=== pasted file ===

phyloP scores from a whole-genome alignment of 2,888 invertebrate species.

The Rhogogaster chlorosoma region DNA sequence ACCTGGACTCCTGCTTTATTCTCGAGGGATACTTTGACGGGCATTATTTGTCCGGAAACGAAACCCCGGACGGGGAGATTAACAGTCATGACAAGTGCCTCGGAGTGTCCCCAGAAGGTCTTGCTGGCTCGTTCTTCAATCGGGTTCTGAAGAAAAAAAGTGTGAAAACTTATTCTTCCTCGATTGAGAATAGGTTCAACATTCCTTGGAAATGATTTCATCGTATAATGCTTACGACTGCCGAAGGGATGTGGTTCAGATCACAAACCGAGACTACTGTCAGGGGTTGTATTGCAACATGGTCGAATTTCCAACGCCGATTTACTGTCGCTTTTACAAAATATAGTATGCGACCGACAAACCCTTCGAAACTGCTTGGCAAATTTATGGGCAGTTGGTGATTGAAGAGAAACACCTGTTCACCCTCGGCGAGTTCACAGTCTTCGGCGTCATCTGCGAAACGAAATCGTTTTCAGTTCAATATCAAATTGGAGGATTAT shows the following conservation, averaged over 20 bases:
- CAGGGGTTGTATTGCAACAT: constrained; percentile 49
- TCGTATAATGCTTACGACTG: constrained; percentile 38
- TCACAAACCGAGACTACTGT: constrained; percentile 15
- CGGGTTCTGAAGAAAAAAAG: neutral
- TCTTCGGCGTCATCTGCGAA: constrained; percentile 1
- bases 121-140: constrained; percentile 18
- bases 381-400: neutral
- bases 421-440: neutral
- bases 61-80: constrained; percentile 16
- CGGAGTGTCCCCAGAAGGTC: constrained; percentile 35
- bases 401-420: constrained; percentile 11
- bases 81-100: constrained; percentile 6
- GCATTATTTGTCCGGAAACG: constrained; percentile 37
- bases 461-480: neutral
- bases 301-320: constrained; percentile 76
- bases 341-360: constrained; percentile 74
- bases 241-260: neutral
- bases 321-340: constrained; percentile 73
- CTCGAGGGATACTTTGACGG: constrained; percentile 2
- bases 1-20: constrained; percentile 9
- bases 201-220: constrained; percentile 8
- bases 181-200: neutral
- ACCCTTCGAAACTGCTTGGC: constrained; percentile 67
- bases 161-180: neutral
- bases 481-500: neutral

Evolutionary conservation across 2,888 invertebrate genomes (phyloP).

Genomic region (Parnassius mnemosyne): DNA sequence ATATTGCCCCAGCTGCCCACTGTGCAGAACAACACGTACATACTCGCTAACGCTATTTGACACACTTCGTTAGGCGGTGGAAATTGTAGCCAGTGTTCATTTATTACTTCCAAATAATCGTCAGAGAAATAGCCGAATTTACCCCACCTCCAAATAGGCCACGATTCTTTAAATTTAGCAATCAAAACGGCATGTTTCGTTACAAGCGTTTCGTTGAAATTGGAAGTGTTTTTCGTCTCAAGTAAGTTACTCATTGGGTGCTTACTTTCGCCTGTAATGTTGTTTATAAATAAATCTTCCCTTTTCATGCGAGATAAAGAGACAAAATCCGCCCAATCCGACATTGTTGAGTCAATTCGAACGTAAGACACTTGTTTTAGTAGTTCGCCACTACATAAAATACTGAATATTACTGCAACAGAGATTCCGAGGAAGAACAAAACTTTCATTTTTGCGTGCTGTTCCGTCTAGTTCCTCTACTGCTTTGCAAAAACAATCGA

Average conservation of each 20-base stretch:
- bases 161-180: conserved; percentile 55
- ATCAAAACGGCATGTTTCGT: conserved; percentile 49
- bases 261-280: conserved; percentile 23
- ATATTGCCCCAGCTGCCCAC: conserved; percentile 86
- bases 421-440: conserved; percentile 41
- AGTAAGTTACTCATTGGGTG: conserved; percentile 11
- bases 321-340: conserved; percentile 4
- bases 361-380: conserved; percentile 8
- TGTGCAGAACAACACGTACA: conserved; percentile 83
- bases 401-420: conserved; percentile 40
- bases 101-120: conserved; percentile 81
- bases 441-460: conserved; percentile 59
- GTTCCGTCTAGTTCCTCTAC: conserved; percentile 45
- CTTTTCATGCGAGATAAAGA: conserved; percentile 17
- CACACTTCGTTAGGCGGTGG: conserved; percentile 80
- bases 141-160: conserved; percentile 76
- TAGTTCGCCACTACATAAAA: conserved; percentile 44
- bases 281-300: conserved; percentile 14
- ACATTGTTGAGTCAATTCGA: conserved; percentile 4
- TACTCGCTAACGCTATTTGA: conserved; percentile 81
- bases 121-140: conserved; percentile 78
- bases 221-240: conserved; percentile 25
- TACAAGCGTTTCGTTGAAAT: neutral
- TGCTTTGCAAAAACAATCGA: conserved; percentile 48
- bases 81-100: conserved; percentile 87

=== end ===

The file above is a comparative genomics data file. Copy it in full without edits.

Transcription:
phyloP scores from a whole-genome alignment of 2,888 invertebrate species.

The Rhogogaster chlorosoma region DNA sequence ACCTGGACTCCTGCTTTATTCTCGAGGGATACTTTGACGGGCATTATTTGTCCGGAAACGAAACCCCGGACGGGGAGATTAACAGTCATGACAAGTGCCTCGGAGTGTCCCCAGAAGGTCTTGCTGGCTCGTTCTTCAATCGGGTTCTGAAGAAAAAAAGTGTGAAAACTTATTCTTCCTCGATTGAGAATAGGTTCAACATTCCTTGGAAATGATTTCATCGTATAATGCTTACGACTGCCGAAGGGATGTGGTTCAGATCACAAACCGAGACTACTGTCAGGGGTTGTATTGCAACATGGTCGAATTTCCAACGCCGATTTACTGTCGCTTTTACAAAATATAGTATGCGACCGACAAACCCTTCGAAACTGCTTGGCAAATTTATGGGCAGTTGGTGATTGAAGAGAAACACCTGTTCACCCTCGGCGAGTTCACAGTCTTCGGCGTCATCTGCGAAACGAAATCGTTTTCAGTTCAATATCAAATTGGAGGATTAT shows the following conservation, averaged over 20 bases:
- CAGGGGTTGTATTGCAACAT: constrained; percentile 49
- TCGTATAATGCTTACGACTG: constrained; percentile 38
- TCACAAACCGAGACTACTGT: constrained; percentile 15
- CGGGTTCTGAAGAAAAAAAG: neutral
- TCTTCGGCGTCATCTGCGAA: constrained; percentile 1
- bases 121-140: constrained; percentile 18
- bases 381-400: neutral
- bases 421-440: neutral
- bases 61-80: constrained; percentile 16
- CGGAGTGTCCCCAGAAGGTC: constrained; percentile 35
- bases 401-420: constrained; percentile 11
- bases 81-100: constrained; percentile 6
- GCATTATTTGTCCGGAAACG: constrained; percentile 37
- bases 461-480: neutral
- bases 301-320: constrained; percentile 76
- bases 341-360: constrained; percentile 74
- bases 241-260: neutral
- bases 321-340: constrained; percentile 73
- CTCGAGGGATACTTTGACGG: constrained; percentile 2
- bases 1-20: constrained; percentile 9
- bases 201-220: constrained; percentile 8
- bases 181-200: neutral
- ACCCTTCGAAACTGCTTGGC: constrained; percentile 67
- bases 161-180: neutral
- bases 481-500: neutral

Evolutionary conservation across 2,888 invertebrate genomes (phyloP).

Genomic region (Parnassius mnemosyne): DNA sequence ATATTGCCCCAGCTGCCCACTGTGCAGAACAACACGTACATACTCGCTAACGCTATTTGACACACTTCGTTAGGCGGTGGAAATTGTAGCCAGTGTTCATTTATTACTTCCAAATAATCGTCAGAGAAATAGCCGAATTTACCCCACCTCCAAATAGGCCACGATTCTTTAAATTTAGCAATCAAAACGGCATGTTTCGTTACAAGCGTTTCGTTGAAATTGGAAGTGTTTTTCGTCTCAAGTAAGTTACTCATTGGGTGCTTACTTTCGCCTGTAATGTTGTTTATAAATAAATCTTCCCTTTTCATGCGAGATAAAGAGACAAAATCCGCCCAATCCGACATTGTTGAGTCAATTCGAACGTAAGACACTTGTTTTAGTAGTTCGCCACTACATAAAATACTGAATATTACTGCAACAGAGATTCCGAGGAAGAACAAAACTTTCATTTTTGCGTGCTGTTCCGTCTAGTTCCTCTACTGCTTTGCAAAAACAATCGA

Average conservation of each 20-base stretch:
- bases 161-180: conserved; percentile 55
- ATCAAAACGGCATGTTTCGT: conserved; percentile 49
- bases 261-280: conserved; percentile 23
- ATATTGCCCCAGCTGCCCAC: conserved; percentile 86
- bases 421-440: conserved; percentile 41
- AGTAAGTTACTCATTGGGTG: conserved; percentile 11
- bases 321-340: conserved; percentile 4
- bases 361-380: conserved; percentile 8
- TGTGCAGAACAACACGTACA: conserved; percentile 83
- bases 401-420: conserved; percentile 40
- bases 101-120: conserved; percentile 81
- bases 441-460: conserved; percentile 59
- GTTCCGTCTAGTTCCTCTAC: conserved; percentile 45
- CTTTTCATGCGAGATAAAGA: conserved; percentile 17
- CACACTTCGTTAGGCGGTGG: conserved; percentile 80
- bases 141-160: conserved; percentile 76
- TAGTTCGCCACTACATAAAA: conserved; percentile 44
- bases 281-300: conserved; percentile 14
- ACATTGTTGAGTCAATTCGA: conserved; percentile 4
- TACTCGCTAACGCTATTTGA: conserved; percentile 81
- bases 121-140: conserved; percentile 78
- bases 221-240: conserved; percentile 25
- TACAAGCGTTTCGTTGAAAT: neutral
- TGCTTTGCAAAAACAATCGA: conserved; percentile 48
- bases 81-100: conserved; percentile 87